It takes a special kind of person to survive in the poker world, and it takes an even rarer type of person to thrive in it. As the late Stu Ungar is credited with saying, “Think about what it’s like sitting at a poker table with people whose only goal is to cut your throat, take your money, and leave you out back talking to yourself about what went wrong inside.” Because of this mentality poker players are often cynics, and prone to bouts of Shadenfreude, where other people’s misery often means their gain.
A decade ago this wasn’t such a big deal. The poker world had its pro players, players that would incorrectly be called “Sharps”, but bore more of a resemblance to professional gamblers who were wizened and experienced, and looked for every angle –sometimes legal and sometimes not depending on the player—as well as it’s true “Card Sharps”, AKA cheaters, hustlers, scammers, and degenerates.
Nowadays the poker world still has these two groups of players, but there is also a third group that has been added to this eclectic cocktail, the young pro. The younger players that have grown up in the Internet era of the game have two distinct disadvantages to players from years ago:
- They are marks
- They haven’t been out in the real world and don’t have the experience to separate the apathy they need to display at the poker tables from the rest of their lives.
So what we have is a bunch of kids who were practically raised by PokerStars and Party Poker. They don’t differentiate the EV calculated gambling they do at a poker table from their regular life, and they end up making foolish mistakes, and even worse, not seeing why other people might be upset with their decisions. The current ranks of poker pros are filled with people who have been dedication their lives to poker since High-School and College: They haven’t worked regular jobs, developed relationships, or had to deal with basic responsibilities or hardships.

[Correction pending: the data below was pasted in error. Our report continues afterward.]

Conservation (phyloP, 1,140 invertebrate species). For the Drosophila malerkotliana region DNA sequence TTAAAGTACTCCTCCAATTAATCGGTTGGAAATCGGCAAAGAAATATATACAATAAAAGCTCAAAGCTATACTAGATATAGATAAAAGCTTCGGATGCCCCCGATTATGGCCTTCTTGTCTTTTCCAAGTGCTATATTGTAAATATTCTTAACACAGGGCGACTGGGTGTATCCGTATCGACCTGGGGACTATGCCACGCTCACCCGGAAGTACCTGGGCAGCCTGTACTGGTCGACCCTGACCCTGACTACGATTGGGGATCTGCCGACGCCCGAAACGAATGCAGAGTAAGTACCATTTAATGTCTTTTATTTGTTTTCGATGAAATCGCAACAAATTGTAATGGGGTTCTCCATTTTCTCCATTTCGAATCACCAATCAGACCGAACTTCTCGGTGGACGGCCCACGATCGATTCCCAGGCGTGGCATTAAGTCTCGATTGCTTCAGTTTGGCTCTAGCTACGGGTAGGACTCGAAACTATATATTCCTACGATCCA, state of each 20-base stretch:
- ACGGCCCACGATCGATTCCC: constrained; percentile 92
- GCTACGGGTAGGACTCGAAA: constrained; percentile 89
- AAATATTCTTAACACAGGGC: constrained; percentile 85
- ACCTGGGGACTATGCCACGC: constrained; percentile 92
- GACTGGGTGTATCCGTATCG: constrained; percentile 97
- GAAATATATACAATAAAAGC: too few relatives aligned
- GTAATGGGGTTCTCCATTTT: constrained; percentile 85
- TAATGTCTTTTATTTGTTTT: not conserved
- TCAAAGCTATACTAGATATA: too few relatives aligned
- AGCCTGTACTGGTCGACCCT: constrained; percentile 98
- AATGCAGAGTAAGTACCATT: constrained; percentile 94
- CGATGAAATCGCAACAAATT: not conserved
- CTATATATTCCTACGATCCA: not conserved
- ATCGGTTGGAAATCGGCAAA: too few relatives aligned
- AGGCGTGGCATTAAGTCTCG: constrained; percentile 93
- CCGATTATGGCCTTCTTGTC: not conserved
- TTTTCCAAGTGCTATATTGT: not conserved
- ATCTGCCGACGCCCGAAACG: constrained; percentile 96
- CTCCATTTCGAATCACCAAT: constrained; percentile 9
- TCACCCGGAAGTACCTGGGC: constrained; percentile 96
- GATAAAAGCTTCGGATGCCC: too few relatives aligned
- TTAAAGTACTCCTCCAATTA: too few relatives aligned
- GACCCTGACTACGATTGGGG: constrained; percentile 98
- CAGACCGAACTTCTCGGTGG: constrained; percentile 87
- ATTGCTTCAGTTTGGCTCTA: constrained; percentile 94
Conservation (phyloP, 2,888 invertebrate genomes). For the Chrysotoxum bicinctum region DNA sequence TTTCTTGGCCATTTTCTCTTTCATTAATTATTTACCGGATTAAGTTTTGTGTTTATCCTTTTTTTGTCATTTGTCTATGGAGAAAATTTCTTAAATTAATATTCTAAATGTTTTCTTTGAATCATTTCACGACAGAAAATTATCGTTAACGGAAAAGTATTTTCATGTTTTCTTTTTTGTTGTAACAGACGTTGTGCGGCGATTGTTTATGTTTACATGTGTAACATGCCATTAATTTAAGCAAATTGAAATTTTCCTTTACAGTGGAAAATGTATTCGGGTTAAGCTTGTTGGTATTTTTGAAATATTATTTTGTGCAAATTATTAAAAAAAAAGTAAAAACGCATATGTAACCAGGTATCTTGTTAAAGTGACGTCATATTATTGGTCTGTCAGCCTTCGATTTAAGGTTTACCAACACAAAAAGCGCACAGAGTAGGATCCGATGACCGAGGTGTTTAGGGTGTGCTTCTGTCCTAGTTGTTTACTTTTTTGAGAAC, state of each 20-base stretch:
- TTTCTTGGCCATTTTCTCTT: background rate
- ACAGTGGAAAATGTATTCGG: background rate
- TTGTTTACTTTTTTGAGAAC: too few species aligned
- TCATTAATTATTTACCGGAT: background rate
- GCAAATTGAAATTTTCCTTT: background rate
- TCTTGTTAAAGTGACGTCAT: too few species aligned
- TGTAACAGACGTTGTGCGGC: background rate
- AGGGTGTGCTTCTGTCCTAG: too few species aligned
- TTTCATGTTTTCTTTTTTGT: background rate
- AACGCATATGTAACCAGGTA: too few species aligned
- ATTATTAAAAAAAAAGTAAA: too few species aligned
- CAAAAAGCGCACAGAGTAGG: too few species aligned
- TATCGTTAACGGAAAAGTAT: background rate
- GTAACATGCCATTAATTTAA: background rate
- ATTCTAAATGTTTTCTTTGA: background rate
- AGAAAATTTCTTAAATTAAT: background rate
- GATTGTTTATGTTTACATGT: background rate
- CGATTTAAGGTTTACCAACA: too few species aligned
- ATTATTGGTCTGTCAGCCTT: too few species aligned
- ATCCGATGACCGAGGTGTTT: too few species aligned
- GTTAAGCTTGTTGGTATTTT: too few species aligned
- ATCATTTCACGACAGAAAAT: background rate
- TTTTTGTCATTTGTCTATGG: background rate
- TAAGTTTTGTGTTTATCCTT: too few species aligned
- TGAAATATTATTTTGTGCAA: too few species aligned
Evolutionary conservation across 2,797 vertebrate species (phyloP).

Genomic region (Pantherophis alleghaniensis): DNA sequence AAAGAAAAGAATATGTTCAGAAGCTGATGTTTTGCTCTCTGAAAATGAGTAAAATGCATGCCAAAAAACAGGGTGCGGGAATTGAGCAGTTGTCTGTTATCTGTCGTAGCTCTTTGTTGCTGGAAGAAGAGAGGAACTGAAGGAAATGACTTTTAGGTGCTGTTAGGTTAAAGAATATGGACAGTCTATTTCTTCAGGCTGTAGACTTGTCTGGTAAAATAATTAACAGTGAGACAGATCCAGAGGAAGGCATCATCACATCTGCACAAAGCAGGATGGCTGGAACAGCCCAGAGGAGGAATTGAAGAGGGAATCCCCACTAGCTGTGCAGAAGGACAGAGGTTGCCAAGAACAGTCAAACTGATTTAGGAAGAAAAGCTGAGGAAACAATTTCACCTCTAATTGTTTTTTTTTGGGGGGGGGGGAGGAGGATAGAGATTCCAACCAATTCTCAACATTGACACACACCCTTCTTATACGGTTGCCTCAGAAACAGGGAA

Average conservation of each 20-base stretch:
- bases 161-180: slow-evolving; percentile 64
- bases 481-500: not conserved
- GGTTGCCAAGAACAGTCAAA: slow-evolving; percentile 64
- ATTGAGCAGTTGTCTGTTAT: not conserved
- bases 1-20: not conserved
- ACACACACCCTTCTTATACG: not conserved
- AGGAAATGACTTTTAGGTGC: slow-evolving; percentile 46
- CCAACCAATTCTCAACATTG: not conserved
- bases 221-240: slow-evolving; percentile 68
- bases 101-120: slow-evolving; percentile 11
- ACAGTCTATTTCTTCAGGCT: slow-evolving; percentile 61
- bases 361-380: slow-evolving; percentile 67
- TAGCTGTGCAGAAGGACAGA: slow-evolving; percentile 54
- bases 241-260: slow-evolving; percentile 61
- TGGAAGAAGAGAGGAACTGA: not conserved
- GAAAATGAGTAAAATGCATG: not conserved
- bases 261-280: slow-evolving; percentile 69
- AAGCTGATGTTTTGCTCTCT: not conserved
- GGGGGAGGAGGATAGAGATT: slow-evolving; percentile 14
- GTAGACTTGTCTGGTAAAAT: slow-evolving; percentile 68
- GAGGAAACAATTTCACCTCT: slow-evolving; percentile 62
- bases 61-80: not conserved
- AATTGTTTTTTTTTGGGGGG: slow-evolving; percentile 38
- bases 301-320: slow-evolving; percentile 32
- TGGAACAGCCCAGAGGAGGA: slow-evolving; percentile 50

So what we end up with is a culture clash that is about as toxic as a conversation between Ann Coulter and Keith Olbermann. N one said we have wizened gamblers and hustlers who have uneasily coexisted for decades, and on the other side we have naive kids who are battling with the pro gamblers and unsuspecting victims of the hustlers. This makes these young players cynics, disillusioned with the game and the people in it –these somewhat impressionable and very apathetic young players.
This was alright when money was being printed at poker tables in the mid-2000’s when you could laugh it off “Haha, I got scammed for $5k, I’ll just go play some poker and get it back”, but in today’s poker world there is less and less profit to be made, and these kids are getting more and more disillusioned as they see and hear about their friends getting swindled, or another online poker site taking their money. They don’t have the life experience to see that not everything is an EV equation and their frustration leads them to start thinking in the same way the people who took advantage of them did.
I’m not sure if this is a solvable problem, other than the cautionary tales people tell, but right now it seems like the poker world is in a vicious cycle of cynicism and scandals.
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